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- The Story of Siegfried - 2/48 -


own imagination alone. Nor shall I be accused of impropriety in thus reshaping a narrative, which, although hallowed by an antiquity of a thousand years and more, has already appeared in so many different forms, and been clothed in so many different garbs; for, however much I may have allowed my fancy or my judgment to retouch and remodel the immaterial portions of the legend, the essential parts of this immortal myth remain the same. And, if I succeed in leading you to a clearer understanding and a wiser appreciation of the thoughts and feelings of our old northern ancestors, I shall have accomplished the object for which I have written this Story of Siegfried.

Contents.

The Fore Word I. Mimer, the Master II. Greyfell III. The Curse of Gold IV. Fafnir, the Dragon V. In AEgir's Kingdom VI. Brunhild VII. In Nibelungen Land VIII. Siegfried's Welcome Home IX. The Journey to Burgundy-land X. Kriemhill's Dream XI. How the Spring Time Came XII. The War with the North-kings XIII. The Story of Balder XIV. How Gunther Outwitted Brunhild XV. In Nibelungen Land Again XVI. How Brunhild Was Welcomed Home XVII. How Siegfried Lived in Nibelungen Land XVIII. How the Mischief Began to Brew XIX. How They Hunted in the Odenwald XX. How the Hoard Was Brought to Burgundy The After Word Notes

Adventure I. Mimer, the Master.

At Santen, in the Lowlands, there once lived a young prince named Siegfried. His father, Siegmund, was king of the rich country through which the lazy Rhine winds its way just before reaching the great North Sea; and he was known, both far and near, for his good deeds and his prudent thrift. And Siegfried's mother, the gentle Sigelind, was loved by all for her goodness of heart and her kindly charity to the poor. Neither king nor queen left aught undone that might make the young prince happy, or fit him for life's usefulness. Wise men were brought from far-off lands to be his teachers; and every day something was added to his store of knowledge or his stock of happiness. And very skilful did he become in warlike games and in manly feats of strength. No other youth could throw the spear with so great force, or shoot the arrow with surer aim. No other youth could run more swiftly, or ride with more becoming ease. His gentle mother took delight in adding to the beauty of his matchless form, by clothing him in costly garments decked with the rarest jewels. The old, the young, the rich, the poor, the high, the low, all praised the fearless Siegfried, and all vied in friendly strife to win his favor. One would have thought that the life of the young prince could never be aught but a holiday, and that the birds would sing, and the flowers would bloom, and the sun would shine forever for his sake.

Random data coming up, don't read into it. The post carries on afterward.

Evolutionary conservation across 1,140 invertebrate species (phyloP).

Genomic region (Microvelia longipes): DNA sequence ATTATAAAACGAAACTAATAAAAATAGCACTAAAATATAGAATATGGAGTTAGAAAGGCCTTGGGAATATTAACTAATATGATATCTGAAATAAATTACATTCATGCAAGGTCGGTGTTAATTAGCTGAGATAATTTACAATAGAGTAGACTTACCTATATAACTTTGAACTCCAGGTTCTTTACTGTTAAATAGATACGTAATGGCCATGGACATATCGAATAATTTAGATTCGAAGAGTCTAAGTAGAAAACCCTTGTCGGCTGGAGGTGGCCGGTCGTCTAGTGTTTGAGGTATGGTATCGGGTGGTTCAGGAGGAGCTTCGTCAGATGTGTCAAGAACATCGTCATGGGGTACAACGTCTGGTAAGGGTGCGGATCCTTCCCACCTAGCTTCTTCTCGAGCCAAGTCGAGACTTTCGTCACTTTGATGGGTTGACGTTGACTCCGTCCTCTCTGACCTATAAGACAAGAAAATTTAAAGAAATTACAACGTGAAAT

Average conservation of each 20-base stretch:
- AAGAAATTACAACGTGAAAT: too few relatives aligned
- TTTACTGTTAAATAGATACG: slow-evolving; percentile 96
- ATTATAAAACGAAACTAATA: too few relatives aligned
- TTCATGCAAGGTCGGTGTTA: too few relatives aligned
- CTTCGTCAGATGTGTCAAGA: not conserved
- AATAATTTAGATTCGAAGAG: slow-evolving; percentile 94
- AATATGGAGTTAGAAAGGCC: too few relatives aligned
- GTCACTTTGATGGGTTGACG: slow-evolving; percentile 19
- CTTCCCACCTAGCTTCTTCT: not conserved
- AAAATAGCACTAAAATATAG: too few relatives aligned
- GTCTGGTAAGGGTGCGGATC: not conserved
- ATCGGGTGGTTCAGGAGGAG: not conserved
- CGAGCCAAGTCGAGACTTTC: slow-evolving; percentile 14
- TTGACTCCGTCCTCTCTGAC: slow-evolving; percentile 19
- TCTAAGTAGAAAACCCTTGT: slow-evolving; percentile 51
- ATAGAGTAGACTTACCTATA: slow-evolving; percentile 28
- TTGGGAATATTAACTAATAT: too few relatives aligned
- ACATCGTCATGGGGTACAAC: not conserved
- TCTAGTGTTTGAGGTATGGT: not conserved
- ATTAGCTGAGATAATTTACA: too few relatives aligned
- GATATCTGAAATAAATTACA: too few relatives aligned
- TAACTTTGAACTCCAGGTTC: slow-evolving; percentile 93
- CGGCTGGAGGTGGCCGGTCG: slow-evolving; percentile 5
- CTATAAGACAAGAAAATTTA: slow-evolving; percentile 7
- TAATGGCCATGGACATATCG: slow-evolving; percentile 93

But the business of man's life is not mere pastime; and none knew this truth better than the wise old king, Siegmund.

"All work is noble," said he to Siegfried; "and he who yearns to win fame must not shun toil. Even princes should know how to earn a livelihood by the labor of their hands."

And so, while Siegfried was still a young lad, his father sent him to live with a smith called Mimer, whose smithy was among the hills not far from the great forest. For in those early times the work of the smith was looked upon as the most worthy of all trades,--a trade which the gods themselves were not ashamed to follow. And this smith Mimer was a wonderful master,--the wisest and most cunning that the world had ever seen. Men said that he was akin to the dwarf-folk who had ruled the earth in the early days, and who were learned in every lore, and skilled in every craft; and they said that he was so exceeding old that no one could remember the day when he came to dwell in the land of Siegmund's fathers. And some said, too, that he was the keeper of a wonderful well, or flowing spring, the waters of which imparted wisdom and far-seeing knowledge to all who drank of them.